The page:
Too worried about the coronavirus? Keys to alleviate anxiety

As coronavirus infections grow globally, concern and panic increase. And it is not surprising that they constantly repeat to us how to better protect ourselves from infection. But how do you stay safe in this climate and simultaneously you make sure that fear does not take over your life and it becomes an obsessive compulsive disorder?

Fear is a normal and necessary evolutionary response to threat, ultimately designed to keep us safe. Whether it is an emotional, social or physical threat, this response depends on a complex interaction between our primitive "animal brain" (the limbic system) and our sophisticated cognitive brain (the neocortex). The two work intensively together to assess and respond to threats to survival.

Most importantly: don't isolate yourself. Personal relationships are crucial to keep perspective, elevate mood, and distract you

Once a threat has been identified, a "fight or flight" response can be activated. This is the body's biological response to fear.or and involves flooding ourselves with adrenaline to ensure that we can escape or overcome any risk, such as a dangerous animal attack. The response produces a variety of intense physical symptoms: palpitations, perspiration, dizziness, and shortness of breath, which are designed to make us run faster and overcome circumstances.

Nevertheless, this system may have failures, and sometimes responds disproportionately to threats that are not really that serious or imminent. Worrying about health issues like heart attacks, strokes, and even COVID-19 (the disease caused by the coronavirus) can also trigger a fight-or-flight response. This, despite the fact that there is no defined role for a primitive biological response to the virus, since you don't need to run or fight to beat him. It is the neocortex that intervenes, using a rational and measured approach to face the disease without panic. Unfortunately, this is easier said than done. Once the fear escalation has begun, it can be difficult to put the brakes on it.

Vulnerable groups

It is highly unlikely that a viral outbreak, even at pandemic levels, trigger mental health problems in people who don't have them yet or are in the process of developing them. Research shows that most mental health problems begin to show signs between early adolescence and mid-20s, depending on certain complex factors. Around the 10% of the world population experiences clinical levels of anxiety at any time, although some estimates are higher.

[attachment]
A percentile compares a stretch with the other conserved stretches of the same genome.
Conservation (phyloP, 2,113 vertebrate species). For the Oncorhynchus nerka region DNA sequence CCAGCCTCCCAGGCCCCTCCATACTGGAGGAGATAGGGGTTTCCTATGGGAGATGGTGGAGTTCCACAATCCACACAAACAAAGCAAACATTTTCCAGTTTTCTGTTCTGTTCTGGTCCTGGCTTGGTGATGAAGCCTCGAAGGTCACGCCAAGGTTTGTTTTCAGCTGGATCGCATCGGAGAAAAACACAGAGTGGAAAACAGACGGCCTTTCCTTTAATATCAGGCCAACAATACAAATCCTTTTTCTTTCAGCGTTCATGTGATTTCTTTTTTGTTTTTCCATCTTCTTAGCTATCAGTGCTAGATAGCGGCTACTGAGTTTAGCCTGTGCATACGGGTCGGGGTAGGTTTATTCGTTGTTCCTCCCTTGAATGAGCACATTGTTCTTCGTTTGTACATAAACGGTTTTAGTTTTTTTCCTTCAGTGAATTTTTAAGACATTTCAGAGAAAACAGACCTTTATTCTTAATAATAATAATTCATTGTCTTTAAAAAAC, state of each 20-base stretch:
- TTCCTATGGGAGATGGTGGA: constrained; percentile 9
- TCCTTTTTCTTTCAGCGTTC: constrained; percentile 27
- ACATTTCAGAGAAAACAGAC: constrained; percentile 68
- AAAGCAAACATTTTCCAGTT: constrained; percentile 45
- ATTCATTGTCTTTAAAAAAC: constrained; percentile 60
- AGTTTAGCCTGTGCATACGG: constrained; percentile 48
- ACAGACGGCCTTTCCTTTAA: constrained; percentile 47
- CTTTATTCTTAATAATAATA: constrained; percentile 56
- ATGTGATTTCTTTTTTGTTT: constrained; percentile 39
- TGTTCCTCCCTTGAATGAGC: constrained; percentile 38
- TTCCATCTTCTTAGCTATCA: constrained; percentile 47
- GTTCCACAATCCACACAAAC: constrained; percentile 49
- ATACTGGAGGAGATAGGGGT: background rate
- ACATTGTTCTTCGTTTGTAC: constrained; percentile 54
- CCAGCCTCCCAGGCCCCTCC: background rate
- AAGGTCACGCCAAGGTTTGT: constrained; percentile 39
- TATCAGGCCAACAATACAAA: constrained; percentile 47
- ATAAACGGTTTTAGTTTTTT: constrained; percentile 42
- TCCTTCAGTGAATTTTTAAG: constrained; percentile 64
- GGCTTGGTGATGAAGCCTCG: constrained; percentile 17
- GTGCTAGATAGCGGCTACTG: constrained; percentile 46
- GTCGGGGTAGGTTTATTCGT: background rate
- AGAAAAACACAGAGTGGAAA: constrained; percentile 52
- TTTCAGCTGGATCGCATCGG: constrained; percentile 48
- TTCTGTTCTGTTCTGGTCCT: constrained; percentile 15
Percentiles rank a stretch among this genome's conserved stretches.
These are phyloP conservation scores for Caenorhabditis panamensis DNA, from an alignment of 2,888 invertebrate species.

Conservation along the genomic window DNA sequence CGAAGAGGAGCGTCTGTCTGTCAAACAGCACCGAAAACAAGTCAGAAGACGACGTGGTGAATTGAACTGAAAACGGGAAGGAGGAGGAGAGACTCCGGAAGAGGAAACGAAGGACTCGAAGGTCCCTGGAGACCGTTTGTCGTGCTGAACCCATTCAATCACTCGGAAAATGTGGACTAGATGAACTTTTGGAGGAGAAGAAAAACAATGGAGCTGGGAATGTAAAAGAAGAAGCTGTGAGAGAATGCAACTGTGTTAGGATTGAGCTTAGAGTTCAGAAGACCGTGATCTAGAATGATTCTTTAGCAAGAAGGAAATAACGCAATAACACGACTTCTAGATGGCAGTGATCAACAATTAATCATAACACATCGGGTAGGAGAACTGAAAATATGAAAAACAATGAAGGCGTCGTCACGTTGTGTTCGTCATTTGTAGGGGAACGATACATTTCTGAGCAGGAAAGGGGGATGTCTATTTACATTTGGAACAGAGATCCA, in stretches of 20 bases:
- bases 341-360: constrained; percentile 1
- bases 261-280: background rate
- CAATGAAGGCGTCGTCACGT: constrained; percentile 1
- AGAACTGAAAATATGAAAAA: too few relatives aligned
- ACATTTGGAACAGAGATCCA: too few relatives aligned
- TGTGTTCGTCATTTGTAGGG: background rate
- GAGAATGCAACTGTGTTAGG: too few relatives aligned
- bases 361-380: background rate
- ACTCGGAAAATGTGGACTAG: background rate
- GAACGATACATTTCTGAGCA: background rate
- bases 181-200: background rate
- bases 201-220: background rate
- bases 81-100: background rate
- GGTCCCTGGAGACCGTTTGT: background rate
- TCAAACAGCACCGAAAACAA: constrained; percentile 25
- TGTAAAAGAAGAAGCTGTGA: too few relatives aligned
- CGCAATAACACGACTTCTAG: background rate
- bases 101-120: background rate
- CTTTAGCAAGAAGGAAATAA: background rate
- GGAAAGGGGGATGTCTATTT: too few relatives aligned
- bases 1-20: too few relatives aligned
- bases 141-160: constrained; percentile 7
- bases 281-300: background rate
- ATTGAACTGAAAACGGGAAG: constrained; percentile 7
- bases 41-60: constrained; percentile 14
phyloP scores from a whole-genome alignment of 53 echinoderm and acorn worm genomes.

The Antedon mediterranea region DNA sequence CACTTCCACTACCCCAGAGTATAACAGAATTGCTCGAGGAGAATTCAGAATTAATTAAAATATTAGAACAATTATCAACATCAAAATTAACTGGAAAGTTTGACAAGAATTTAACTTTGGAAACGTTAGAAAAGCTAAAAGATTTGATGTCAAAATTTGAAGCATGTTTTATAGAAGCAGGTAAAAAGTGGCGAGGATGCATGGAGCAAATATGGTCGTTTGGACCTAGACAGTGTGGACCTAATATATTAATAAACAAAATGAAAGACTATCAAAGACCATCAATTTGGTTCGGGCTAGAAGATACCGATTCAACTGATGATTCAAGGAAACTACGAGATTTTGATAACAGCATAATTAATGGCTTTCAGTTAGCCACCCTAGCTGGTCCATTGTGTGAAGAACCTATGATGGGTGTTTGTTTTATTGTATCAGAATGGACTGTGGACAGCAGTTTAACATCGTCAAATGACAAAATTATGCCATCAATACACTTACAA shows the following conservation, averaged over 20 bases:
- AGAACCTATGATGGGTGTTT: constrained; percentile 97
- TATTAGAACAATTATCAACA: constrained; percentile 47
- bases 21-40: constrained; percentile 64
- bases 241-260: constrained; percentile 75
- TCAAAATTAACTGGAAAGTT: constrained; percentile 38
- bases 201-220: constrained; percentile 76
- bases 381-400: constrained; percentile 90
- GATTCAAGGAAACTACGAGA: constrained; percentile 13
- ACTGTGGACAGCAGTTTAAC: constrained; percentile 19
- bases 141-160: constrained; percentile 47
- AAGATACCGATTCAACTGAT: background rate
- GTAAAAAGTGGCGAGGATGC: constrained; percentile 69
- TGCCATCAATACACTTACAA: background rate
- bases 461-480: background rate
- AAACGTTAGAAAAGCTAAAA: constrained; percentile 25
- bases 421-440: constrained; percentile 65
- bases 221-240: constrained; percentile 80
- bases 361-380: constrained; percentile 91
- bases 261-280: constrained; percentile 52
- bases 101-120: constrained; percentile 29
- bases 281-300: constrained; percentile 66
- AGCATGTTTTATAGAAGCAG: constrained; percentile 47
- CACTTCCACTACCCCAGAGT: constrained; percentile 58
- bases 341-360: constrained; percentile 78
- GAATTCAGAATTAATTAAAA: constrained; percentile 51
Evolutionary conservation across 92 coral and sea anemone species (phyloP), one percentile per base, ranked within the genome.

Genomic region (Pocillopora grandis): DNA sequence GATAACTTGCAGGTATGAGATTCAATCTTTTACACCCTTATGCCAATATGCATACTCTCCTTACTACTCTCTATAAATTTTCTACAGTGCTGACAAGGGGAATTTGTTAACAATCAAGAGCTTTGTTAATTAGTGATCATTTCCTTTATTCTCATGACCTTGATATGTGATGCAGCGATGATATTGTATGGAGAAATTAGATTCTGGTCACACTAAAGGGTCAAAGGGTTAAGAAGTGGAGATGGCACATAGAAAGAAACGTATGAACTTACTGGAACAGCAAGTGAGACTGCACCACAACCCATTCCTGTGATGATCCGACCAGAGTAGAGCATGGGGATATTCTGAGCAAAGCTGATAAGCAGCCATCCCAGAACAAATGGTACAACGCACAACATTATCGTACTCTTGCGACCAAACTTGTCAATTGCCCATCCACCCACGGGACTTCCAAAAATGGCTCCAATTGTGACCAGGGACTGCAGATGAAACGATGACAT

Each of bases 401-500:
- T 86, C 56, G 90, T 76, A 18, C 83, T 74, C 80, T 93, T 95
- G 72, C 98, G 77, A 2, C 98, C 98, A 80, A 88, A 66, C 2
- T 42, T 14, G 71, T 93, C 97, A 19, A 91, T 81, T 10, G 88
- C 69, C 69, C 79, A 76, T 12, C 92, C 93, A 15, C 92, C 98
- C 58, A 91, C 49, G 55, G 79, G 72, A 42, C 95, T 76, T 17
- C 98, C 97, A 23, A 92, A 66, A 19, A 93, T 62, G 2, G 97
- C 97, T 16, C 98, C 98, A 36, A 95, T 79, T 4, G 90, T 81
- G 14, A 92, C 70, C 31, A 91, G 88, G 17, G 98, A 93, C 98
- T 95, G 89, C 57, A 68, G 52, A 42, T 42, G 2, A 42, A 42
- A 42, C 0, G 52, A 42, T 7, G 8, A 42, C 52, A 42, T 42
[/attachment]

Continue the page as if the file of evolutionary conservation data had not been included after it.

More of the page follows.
If you are very concerned about the coronavirus, it does not mean that you have a mental disorder, but the anguish you feel must be treated.

People with chronic and physical illnesses, that is, those who are most vulnerable to the coronavirus, are at high risk of anxiety or catastrophism, which cannot be ignored. Your concern is justified And it is vital to motivate them to take precautionary measures. But it is important that these people have adequate support to manage their emotions.

Hypochondriac people, They always seem to be on the lookout for the slightest symptom, they also run the risk of worsening it on a mental level as the virus spreads. In addition, they are those that adopt chronic control measures, such as constantly making sure that the oven is turned off or that the entrance door to the house is locked. At an extreme level, they may be showing signs of obsessive compulsive disorder (OCD). People who are very anxious and do not calm down easily may also find some relief from evaluation and medical support in the shadow of the coronavirus outbreak. This may include people with generalized anxiety disorder or panic disorder, the symptoms of which can be read at the physiological level.